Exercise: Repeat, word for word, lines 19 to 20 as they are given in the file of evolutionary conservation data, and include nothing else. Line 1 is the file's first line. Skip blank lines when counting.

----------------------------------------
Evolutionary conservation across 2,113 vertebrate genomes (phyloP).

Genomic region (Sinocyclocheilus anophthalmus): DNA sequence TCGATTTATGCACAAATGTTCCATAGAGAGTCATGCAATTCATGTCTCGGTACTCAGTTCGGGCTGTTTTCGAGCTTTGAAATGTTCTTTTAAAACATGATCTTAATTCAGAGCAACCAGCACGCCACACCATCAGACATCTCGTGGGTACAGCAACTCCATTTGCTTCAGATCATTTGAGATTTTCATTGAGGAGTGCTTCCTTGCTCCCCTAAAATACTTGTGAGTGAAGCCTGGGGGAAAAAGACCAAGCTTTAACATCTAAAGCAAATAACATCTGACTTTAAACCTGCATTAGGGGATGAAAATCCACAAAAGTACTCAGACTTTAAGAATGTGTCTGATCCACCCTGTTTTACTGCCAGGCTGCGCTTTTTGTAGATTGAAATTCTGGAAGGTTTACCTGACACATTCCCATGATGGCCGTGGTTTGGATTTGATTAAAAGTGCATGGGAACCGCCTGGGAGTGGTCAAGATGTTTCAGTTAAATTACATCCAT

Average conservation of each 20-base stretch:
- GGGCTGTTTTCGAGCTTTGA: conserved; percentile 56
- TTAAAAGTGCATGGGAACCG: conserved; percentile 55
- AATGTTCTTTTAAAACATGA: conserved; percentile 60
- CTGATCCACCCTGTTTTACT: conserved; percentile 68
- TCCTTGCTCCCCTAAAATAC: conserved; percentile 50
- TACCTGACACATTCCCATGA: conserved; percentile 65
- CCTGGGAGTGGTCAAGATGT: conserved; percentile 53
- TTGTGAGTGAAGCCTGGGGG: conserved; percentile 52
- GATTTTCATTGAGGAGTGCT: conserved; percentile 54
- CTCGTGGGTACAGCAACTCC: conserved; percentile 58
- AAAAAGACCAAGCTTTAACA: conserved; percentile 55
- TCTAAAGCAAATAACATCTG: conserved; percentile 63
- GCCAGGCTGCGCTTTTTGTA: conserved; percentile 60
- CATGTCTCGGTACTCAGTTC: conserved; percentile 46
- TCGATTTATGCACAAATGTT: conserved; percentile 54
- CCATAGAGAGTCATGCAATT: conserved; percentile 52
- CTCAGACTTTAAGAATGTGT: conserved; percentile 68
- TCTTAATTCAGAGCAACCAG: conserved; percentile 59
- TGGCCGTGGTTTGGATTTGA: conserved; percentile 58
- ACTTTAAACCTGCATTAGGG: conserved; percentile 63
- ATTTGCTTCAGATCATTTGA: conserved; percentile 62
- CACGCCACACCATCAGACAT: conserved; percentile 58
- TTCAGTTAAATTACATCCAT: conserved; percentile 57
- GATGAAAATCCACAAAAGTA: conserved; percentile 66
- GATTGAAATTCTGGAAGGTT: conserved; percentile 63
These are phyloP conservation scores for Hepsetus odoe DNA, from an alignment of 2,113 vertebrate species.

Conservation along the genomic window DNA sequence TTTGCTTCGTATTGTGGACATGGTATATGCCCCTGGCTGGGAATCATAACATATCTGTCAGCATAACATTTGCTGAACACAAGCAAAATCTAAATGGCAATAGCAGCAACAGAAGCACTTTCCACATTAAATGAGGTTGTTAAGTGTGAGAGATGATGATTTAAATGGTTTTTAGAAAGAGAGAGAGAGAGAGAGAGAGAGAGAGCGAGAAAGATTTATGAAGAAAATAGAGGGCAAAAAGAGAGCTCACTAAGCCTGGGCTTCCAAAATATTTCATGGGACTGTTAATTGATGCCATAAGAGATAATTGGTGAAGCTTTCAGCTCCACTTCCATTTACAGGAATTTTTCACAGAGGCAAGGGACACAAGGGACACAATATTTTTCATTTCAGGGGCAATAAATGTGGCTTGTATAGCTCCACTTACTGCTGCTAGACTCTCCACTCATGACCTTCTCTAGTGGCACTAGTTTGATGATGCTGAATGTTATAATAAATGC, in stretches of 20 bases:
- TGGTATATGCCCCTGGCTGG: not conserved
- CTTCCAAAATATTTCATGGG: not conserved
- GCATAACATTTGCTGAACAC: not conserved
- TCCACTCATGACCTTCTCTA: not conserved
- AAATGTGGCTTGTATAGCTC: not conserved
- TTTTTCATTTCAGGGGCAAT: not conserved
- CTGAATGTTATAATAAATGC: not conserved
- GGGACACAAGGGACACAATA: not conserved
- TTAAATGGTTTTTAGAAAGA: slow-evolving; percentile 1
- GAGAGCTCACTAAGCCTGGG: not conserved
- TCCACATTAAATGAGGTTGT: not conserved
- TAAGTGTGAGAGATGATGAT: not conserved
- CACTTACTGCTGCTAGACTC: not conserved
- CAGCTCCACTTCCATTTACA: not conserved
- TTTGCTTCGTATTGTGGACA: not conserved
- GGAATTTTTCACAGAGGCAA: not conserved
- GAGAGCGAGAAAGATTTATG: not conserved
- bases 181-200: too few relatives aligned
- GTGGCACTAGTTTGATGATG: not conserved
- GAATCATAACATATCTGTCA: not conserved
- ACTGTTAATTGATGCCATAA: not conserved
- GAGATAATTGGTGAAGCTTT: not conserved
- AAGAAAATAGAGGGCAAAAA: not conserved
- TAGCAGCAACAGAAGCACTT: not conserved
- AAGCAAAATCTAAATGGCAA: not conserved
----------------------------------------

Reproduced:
- CCATAGAGAGTCATGCAATT: conserved; percentile 52
- CTCAGACTTTAAGAATGTGT: conserved; percentile 68